4.3 Cleaning and tidying data

Loading data is often just the first step in your project. Most of the time, you’ll have messy datasets with odd columns and missing data points that you’ll need to deal with before you can actually do any meaningful analysis: you’ll need to clean your data.

You’ll also need to get it into a format that is amenable to your analysis. This is the tidying stage, and because cleaning and tidying data are so tightly related, we’ll do these steps at the same time.

4.3.1 Cleaning

Here are some of the more common operations that you’ll be doing when it comes to data cleaning:

  • Removing/replacing missing values
  • Changing column types
  • Combining columns
  • Renaming columns
  • Checking for anomalies

Let’s look at how we might do these tasks in R using the datasets::airquality dataset as an example.

head(datasets::airquality, 10)
##    Ozone Solar.R Wind Temp Month Day
## 1     41     190  7.4   67     5   1
## 2     36     118  8.0   72     5   2
## 3     12     149 12.6   74     5   3
## 4     18     313 11.5   62     5   4
## 5     NA      NA 14.3   56     5   5
## 6     28      NA 14.9   66     5   6
## 7     23     299  8.6   65     5   7
## 8     19      99 13.8   59     5   8
## 9      8      19 20.1   61     5   9
## 10    NA     194  8.6   69     5  10

4.3.1.1 Missing values

Missing values are common in data science - data collection is often imperfect and so you’ll end up with observations or data-points missing. Firstly, you need to decide what you’re going to do with those.

The easiest approach to just to remove them, and we can do that with the dplyr::filter() function:

## To remove rows with NA in one column
datasets::airquality %>% 
  dplyr::filter(!is.na(Ozone)) %>%
  head(5)
##   Ozone Solar.R Wind Temp Month Day
## 1    41     190  7.4   67     5   1
## 2    36     118  8.0   72     5   2
## 3    12     149 12.6   74     5   3
## 4    18     313 11.5   62     5   4
## 5    28      NA 14.9   66     5   6
## To remove rows with NA in any column
datasets::airquality %>% 
  dplyr::filter(dplyr::across(dplyr::everything(), ~!is.na(.x))) %>%
  head(5)
##   Ozone Solar.R Wind Temp Month Day
## 1    41     190  7.4   67     5   1
## 2    36     118  8.0   72     5   2
## 3    12     149 12.6   74     5   3
## 4    18     313 11.5   62     5   4
## 5    23     299  8.6   65     5   7

Another approach to replace them with either the average for that column or with the closest neighbour value (this works better with time series data).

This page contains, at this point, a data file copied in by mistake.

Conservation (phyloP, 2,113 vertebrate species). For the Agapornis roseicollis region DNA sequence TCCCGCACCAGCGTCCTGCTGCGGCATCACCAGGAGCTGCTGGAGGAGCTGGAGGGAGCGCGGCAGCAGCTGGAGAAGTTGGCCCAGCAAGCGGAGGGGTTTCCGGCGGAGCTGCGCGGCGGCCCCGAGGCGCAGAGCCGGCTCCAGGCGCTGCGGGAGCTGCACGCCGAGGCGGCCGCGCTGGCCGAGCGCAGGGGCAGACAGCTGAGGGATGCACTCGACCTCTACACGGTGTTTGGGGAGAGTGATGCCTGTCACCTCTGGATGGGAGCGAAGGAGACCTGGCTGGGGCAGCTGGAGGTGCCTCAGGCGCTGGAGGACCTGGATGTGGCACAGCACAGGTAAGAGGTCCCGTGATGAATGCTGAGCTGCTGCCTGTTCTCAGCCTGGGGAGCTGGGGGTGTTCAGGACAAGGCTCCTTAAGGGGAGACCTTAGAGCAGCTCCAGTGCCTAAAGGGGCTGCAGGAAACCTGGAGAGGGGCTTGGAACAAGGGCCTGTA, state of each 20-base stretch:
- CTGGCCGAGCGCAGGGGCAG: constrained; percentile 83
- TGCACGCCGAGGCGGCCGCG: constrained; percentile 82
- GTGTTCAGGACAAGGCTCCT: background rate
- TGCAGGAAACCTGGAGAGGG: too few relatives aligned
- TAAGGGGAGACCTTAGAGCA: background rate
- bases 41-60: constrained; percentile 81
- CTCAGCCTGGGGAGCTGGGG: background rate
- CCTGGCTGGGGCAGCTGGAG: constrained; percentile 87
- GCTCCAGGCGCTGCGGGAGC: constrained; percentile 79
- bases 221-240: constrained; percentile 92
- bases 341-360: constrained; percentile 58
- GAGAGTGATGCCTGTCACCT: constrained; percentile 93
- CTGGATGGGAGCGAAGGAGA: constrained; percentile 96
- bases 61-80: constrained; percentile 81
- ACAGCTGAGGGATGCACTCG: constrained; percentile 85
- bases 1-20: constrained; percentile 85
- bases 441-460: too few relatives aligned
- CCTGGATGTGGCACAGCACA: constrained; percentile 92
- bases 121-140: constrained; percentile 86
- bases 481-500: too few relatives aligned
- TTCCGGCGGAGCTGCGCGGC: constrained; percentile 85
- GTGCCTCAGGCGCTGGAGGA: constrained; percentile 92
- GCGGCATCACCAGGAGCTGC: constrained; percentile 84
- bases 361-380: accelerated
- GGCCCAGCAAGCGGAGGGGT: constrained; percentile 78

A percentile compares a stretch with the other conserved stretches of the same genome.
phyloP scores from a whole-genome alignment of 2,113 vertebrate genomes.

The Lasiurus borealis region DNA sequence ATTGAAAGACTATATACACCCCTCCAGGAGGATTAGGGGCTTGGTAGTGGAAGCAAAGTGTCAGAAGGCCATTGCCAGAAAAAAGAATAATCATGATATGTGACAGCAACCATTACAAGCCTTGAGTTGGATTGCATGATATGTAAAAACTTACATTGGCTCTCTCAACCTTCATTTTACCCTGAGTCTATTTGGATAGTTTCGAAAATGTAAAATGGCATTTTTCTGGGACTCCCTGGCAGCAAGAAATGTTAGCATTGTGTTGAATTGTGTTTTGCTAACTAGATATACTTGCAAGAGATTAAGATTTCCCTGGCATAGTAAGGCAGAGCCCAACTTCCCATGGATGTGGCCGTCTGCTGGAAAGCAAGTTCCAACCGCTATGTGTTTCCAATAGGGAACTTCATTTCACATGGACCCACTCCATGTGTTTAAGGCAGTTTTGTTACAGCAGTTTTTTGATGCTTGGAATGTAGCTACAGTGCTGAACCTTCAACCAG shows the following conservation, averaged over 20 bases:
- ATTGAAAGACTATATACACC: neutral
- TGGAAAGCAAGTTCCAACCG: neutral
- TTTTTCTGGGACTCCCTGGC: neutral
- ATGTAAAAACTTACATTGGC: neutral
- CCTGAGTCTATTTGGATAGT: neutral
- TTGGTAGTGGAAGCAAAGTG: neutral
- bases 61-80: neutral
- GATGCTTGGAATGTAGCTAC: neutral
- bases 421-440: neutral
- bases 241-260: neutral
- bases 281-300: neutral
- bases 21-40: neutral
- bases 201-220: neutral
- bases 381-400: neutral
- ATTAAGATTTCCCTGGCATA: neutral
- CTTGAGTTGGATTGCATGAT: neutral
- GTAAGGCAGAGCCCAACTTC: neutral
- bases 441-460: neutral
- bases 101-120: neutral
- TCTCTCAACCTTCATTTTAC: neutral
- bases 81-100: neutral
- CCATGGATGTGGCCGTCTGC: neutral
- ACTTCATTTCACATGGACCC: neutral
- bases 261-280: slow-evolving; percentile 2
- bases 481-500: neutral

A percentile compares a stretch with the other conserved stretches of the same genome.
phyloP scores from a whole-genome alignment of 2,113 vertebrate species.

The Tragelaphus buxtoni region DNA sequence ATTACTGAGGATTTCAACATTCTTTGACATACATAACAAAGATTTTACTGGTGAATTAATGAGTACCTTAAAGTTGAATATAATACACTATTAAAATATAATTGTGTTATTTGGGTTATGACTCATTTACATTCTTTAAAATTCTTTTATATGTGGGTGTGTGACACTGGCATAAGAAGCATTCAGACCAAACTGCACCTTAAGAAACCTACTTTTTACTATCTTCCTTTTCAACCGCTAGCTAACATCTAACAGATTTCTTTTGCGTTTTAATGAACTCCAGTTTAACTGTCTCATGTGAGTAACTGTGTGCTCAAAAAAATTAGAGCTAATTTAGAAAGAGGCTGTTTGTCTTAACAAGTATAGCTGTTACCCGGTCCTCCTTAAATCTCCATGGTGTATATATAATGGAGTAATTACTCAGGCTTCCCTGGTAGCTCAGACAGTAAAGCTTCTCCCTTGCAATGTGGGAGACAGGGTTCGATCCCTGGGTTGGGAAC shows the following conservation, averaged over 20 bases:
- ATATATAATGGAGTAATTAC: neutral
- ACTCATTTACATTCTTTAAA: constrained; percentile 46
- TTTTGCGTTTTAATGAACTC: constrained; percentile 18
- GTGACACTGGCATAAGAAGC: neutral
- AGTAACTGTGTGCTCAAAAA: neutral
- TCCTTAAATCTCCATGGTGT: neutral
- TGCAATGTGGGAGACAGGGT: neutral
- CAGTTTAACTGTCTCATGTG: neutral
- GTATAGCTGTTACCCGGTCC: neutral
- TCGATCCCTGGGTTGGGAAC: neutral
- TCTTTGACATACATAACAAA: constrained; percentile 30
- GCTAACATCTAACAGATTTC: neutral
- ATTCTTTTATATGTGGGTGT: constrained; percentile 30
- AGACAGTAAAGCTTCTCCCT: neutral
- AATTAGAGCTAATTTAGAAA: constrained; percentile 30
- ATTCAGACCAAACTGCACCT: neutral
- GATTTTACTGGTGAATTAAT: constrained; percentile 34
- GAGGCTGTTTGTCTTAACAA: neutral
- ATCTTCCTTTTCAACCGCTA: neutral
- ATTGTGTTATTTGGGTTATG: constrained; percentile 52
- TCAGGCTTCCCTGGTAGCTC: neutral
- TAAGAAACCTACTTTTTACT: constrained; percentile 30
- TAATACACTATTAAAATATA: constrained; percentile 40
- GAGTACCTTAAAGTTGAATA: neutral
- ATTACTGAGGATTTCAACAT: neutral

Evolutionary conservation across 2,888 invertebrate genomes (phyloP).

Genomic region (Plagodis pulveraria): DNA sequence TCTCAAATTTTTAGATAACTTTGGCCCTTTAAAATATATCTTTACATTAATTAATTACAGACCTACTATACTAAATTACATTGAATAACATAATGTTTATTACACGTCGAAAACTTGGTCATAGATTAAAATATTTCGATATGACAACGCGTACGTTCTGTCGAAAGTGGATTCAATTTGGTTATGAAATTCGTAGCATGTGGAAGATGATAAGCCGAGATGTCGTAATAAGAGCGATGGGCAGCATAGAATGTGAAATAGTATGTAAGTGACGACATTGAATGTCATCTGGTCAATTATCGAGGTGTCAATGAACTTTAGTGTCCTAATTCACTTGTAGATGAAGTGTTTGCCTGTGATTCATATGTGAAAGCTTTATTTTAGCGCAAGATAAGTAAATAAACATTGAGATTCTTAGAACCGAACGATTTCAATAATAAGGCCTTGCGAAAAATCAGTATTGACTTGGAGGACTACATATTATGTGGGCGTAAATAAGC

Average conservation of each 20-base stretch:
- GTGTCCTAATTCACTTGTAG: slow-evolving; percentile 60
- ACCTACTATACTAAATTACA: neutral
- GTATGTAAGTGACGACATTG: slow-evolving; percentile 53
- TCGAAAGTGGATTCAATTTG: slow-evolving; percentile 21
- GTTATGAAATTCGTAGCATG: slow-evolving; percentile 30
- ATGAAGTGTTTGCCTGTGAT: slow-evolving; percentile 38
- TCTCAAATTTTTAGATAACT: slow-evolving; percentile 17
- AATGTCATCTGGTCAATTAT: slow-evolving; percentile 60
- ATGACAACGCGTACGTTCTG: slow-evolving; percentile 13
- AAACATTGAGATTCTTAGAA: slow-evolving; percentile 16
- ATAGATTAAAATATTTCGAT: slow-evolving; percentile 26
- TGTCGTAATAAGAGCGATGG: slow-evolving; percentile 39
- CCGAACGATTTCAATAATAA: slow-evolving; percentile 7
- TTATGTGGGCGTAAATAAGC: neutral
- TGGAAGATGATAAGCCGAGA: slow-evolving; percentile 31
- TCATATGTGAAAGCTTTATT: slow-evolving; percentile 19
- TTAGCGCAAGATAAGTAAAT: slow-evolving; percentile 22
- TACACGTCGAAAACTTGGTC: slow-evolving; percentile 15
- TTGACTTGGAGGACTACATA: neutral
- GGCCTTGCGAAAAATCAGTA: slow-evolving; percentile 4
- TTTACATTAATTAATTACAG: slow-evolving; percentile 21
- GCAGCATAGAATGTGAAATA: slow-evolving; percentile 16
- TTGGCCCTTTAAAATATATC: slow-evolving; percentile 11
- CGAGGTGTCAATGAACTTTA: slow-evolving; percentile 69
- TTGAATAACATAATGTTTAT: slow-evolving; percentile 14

To replace with the nearest value, we can use the tidyr::fill() function:

## Fill a single column
datasets::airquality %>%
  tidyr::fill(Ozone, .direction = "downup") %>%
  head(5)
##   Ozone Solar.R Wind Temp Month Day
## 1    41     190  7.4   67     5   1
## 2    36     118  8.0   72     5   2
## 3    12     149 12.6   74     5   3
## 4    18     313 11.5   62     5   4
## 5    18      NA 14.3   56     5   5
datasets::airquality %>%
  tidyr::fill(dplyr::everything(), .direction = "downup") %>%
  head(5)
##   Ozone Solar.R Wind Temp Month Day
## 1    41     190  7.4   67     5   1
## 2    36     118  8.0   72     5   2
## 3    12     149 12.6   74     5   3
## 4    18     313 11.5   62     5   4
## 5    18     313 14.3   56     5   5

To replace them with the mean, we can either use a package like zoo, or we can use the tidyverse packages and our own function:

replace_with_mean <- function(x) {
  replace(x, is.na(x), mean(x, na.rm = TRUE))
}

datasets::airquality %>%
  dplyr::mutate(dplyr::across(dplyr::everything(), replace_with_mean)) %>%
  head(5)
##      Ozone  Solar.R Wind Temp Month Day
## 1 41.00000 190.0000  7.4   67     5   1
## 2 36.00000 118.0000  8.0   72     5   2
## 3 12.00000 149.0000 12.6   74     5   3
## 4 18.00000 313.0000 11.5   62     5   4
## 5 42.12931 185.9315 14.3   56     5   5

A word of warning here, however. If you’re doing complex modelling or very sensitive analyses, filling values like this can be misleading at best. Always think about the best approach for your specific project and what the repercussions of filling empty values might be.

4.3.1.2 Changing column types

When you import data into R, sometimes the type of the column doesn’t match what you want it to be. One way of tackling this is to define your column types when you import the data (as we looked at before), but it’s also perfectly acceptable to change the column type after the import.

Probably the most common conversion is from a character string to a date. For this example, we’re just going to use some test data:

bad_tibble <- tibble::tribble(~bad_date, ~value,
                              "2012/01/01", 100,
                              "2014/06/01", 200)

bad_tibble %>%
  dplyr::mutate(good_date = as.Date(bad_date, format = "%Y/%m/%d"))
## # A tibble: 2 x 3
##   bad_date   value good_date 
##   <chr>      <dbl> <date>    
## 1 2012/01/01   100 2012-01-01
## 2 2014/06/01   200 2014-06-01

Essentially, all you need to do is wrap your conversion function (e.g. as.Date(), as.character()) in a dplyr::mutate() call and you should be able to change your columns to whatever you need.

4.3.1.3 Combining columns